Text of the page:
In Carina Chocano's insightful, witty and moving You Play The Girl, we travel down the rabbit hole into the Wonderland of pop culture
We all know who The Girl is. She holds The Hero's hand as he runs through the Pyramids, chasing robots. Or she nags him, or foils him, plays the uptight straight man to his charming loser. She's idealised, degraded, dismissed, objectified and almost always dehumanised. How do we process these insidious portrayals, and how do they shape our sense of who we are and what we can become?
Part memoir, part cultural commentary, part call to arms to women everywhere, You Play The Girl flips the perspective on the past thirty-five years in pop culture - from the progressive 70s, through the backlash 80s, the triumphalist 90s and the pornified 'bro culture' of the early twenty-first century - providing a firsthand chronicle of the experience of growing up inside this funhouse. Always incisive, Chocano brilliantly shows that our identities are more iterative than we think, and certainly more complex than anything we see on any kind of screen.
In this whip-smart essay collection, pop culture critic Chocano explores representations of women in books, movies, and television, with characters ranging in time and temperament from Edith Wharton's Lily Bart to Mad Men's Joan and Peggy. Remarkably comprehensive and enjoyably associative, the essays move quickly from the haunting performances of French actress Isabelle Adjani to The Real Housewives of Beverly Hills, Bewitched, and I Dream of Jeannie as allegories for the potential of powerful women to "wreck civilization." Chocano astutely observes that Thelma and Louise and Pretty Woman are "dueling metanarratives" from the same cultural moment, offering diametrically opposed messages about women's aspirations. On a personal note, Chocano describes her laborious efforts to raise a daughter without the patriarchy's cultural hangups via an extremely thorough examination of Disney's Frozen and its famous aria, asking-"What exactly is she letting go of?" Readers with even a rudimentary understanding of feminism may find it wearisome to have such seminal texts as Charlotte Perkins Gilman's The Yellow Wallpaper (1892) and Betty Friedan's The Feminine Mystique (1963) rehashed; with a vast spectrum of material, and Chocano's incisive and witty approach, however, these essays will appeal to anyone interested in how women's stories are told. - Publishers Weekly, starred review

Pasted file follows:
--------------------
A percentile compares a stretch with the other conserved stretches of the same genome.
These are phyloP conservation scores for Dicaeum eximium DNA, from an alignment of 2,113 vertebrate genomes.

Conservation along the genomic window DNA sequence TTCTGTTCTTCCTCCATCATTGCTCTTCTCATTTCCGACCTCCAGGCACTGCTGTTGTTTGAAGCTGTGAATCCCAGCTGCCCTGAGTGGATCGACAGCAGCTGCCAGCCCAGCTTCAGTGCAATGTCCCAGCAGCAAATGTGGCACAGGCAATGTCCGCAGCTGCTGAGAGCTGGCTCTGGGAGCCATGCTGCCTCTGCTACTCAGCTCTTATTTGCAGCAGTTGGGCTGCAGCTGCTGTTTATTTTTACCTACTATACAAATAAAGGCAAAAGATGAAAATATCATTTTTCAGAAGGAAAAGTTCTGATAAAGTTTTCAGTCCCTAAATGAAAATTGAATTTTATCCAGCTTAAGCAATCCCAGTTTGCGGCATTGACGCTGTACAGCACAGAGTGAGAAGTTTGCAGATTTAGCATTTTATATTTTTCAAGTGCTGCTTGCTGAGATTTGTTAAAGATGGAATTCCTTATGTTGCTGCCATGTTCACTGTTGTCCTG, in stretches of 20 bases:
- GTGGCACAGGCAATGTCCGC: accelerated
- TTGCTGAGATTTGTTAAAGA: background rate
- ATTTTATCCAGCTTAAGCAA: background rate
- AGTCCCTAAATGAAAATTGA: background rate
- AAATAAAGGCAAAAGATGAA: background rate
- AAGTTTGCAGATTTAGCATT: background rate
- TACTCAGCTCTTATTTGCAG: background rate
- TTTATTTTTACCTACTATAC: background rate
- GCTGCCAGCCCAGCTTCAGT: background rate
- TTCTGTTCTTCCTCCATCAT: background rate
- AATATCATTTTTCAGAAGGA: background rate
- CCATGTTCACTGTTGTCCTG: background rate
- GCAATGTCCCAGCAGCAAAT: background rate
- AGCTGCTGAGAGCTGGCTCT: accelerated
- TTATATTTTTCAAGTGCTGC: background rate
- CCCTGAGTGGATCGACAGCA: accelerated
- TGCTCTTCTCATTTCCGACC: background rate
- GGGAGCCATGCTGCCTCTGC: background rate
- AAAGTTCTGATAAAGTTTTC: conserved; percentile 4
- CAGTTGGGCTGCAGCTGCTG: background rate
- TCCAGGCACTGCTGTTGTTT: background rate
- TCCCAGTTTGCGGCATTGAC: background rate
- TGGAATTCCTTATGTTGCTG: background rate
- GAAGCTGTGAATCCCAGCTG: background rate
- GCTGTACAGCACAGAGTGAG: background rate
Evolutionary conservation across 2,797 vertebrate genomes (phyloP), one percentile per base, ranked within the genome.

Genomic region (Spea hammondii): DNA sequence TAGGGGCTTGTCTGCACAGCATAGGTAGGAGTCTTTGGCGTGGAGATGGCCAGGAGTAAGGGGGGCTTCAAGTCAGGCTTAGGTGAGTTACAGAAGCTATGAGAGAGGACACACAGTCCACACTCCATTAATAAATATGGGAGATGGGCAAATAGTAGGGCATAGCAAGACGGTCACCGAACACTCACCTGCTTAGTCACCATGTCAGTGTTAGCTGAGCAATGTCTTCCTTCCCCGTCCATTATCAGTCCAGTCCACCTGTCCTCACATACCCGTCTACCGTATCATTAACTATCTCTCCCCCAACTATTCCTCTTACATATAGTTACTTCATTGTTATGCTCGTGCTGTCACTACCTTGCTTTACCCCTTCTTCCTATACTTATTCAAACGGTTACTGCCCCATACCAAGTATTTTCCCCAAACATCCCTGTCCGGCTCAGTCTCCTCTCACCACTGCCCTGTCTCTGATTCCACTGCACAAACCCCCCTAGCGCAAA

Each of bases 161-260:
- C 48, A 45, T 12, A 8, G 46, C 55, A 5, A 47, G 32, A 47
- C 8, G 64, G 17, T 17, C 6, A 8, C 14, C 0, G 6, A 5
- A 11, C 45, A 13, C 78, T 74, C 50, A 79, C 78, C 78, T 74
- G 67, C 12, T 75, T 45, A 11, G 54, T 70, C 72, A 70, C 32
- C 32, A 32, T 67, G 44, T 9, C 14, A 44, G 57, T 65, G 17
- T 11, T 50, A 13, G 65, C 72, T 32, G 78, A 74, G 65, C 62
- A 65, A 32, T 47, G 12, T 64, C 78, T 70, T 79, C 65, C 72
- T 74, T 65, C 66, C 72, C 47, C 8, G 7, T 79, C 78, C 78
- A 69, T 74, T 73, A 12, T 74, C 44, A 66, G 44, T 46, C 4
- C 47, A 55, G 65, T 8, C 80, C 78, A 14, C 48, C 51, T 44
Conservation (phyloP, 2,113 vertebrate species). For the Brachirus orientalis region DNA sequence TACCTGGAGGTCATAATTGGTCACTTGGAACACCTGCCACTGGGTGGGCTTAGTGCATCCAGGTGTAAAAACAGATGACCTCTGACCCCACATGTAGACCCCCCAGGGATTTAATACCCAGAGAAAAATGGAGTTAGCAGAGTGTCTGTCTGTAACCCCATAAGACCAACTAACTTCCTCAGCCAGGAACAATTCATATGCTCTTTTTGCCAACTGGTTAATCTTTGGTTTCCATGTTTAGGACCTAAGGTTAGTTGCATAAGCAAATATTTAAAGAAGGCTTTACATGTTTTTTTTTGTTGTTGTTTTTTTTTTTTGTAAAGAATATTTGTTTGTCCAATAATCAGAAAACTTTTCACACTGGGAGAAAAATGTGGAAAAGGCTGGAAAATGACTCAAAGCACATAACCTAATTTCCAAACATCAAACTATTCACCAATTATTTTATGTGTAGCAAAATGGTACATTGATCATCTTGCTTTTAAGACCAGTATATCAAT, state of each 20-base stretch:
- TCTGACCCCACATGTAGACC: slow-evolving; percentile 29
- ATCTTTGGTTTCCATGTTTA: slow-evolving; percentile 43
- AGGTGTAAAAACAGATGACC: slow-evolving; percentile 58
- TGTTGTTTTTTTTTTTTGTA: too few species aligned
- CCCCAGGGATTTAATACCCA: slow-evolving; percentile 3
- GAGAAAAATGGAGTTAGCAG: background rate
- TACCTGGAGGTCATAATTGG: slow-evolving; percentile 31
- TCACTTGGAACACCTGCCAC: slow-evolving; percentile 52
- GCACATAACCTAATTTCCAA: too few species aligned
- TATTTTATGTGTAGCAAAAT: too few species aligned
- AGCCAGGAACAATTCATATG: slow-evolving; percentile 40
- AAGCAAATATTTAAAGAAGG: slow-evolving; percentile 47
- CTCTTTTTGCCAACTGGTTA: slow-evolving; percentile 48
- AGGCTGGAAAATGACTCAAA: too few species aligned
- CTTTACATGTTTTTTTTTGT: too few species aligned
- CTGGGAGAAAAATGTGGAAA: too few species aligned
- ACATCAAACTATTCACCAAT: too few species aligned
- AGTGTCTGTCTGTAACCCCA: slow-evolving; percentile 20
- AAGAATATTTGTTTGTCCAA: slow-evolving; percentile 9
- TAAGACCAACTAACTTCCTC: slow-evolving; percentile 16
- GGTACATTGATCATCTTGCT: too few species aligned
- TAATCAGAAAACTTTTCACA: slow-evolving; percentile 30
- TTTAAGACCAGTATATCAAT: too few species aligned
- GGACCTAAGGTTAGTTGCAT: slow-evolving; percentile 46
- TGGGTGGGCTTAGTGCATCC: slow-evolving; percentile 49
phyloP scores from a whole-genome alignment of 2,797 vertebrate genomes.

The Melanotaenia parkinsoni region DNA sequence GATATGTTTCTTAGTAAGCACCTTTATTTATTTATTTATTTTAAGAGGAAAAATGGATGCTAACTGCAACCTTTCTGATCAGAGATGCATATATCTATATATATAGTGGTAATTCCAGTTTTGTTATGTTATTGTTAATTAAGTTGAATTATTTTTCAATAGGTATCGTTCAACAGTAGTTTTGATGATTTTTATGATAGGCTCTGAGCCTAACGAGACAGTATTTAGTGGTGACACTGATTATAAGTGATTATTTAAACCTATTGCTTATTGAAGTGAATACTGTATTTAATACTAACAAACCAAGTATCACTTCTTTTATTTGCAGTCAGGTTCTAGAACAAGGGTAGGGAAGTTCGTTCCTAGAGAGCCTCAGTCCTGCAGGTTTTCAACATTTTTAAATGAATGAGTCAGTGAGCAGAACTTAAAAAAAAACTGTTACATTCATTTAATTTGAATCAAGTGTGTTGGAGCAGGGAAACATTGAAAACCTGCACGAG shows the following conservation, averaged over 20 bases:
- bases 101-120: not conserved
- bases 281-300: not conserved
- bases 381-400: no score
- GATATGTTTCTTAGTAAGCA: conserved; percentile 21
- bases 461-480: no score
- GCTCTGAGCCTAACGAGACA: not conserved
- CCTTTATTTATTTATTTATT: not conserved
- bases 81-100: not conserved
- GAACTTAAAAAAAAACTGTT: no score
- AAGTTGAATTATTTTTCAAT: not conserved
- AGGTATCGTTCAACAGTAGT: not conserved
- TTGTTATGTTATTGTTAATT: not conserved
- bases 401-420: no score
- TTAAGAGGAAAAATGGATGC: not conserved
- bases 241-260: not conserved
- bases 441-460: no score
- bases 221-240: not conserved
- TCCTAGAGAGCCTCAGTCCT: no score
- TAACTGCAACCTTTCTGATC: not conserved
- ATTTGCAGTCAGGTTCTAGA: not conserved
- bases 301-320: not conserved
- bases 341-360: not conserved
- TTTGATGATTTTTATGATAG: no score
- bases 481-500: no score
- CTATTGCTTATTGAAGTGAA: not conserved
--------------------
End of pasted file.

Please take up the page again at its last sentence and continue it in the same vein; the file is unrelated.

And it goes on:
Every woman often faces the unwelcome prospect of "playing the girl." These essays by journalist Chocano, inspired by Lewis Carroll's Alice, lead readers on a journey to identify and understand just who this girl is and from where she originates. The author interweaves relevant personal stories from her childhood and adult experiences with and entertaining and insightful review of female characters from the last 50 years of pop culture, including television, film and literature. Chocano not only looks back at her own experiences, she also writes emotionally about the realities of the world that her young daughter faces today. Each piece combines numerous, well-connected examples from the author's extensive knowledge of pop culture, with an analysis of a theme related to the various aspects of women's lives: work, relationships, marriage, sexuality, motherhood, and even math. As a result, the essays have a sound research foundation and are well documented.
VERDICT: This entertaining, engaging, enlightening tour of the portrayal of women in pop culture will appeal to general readers and researchers in a variety of cross-disciplinary fields. - Library Journal, starred review
Carina Chocano is a frequent contributor to the New York Times Magazine and Elle, and her writing has appeared in the New Yorker, Vulture, Wired, Rolling Stone, Details, New York Times Book Review, New Republic, Aeon and others. She was a staff film and TV critic at the Los Angeles Times, a TV and book critic at Entertainment Weekly and a staff writer at Salon. Her work has been anthologised in the New Yorker humour collection Disquiet, Please!, the humour collection More Mirth of a Nation and the essay collections Altared and Borderline Personalities. Her humour book, Do You Love Me, or am I Just Paranoid? was published by Random House.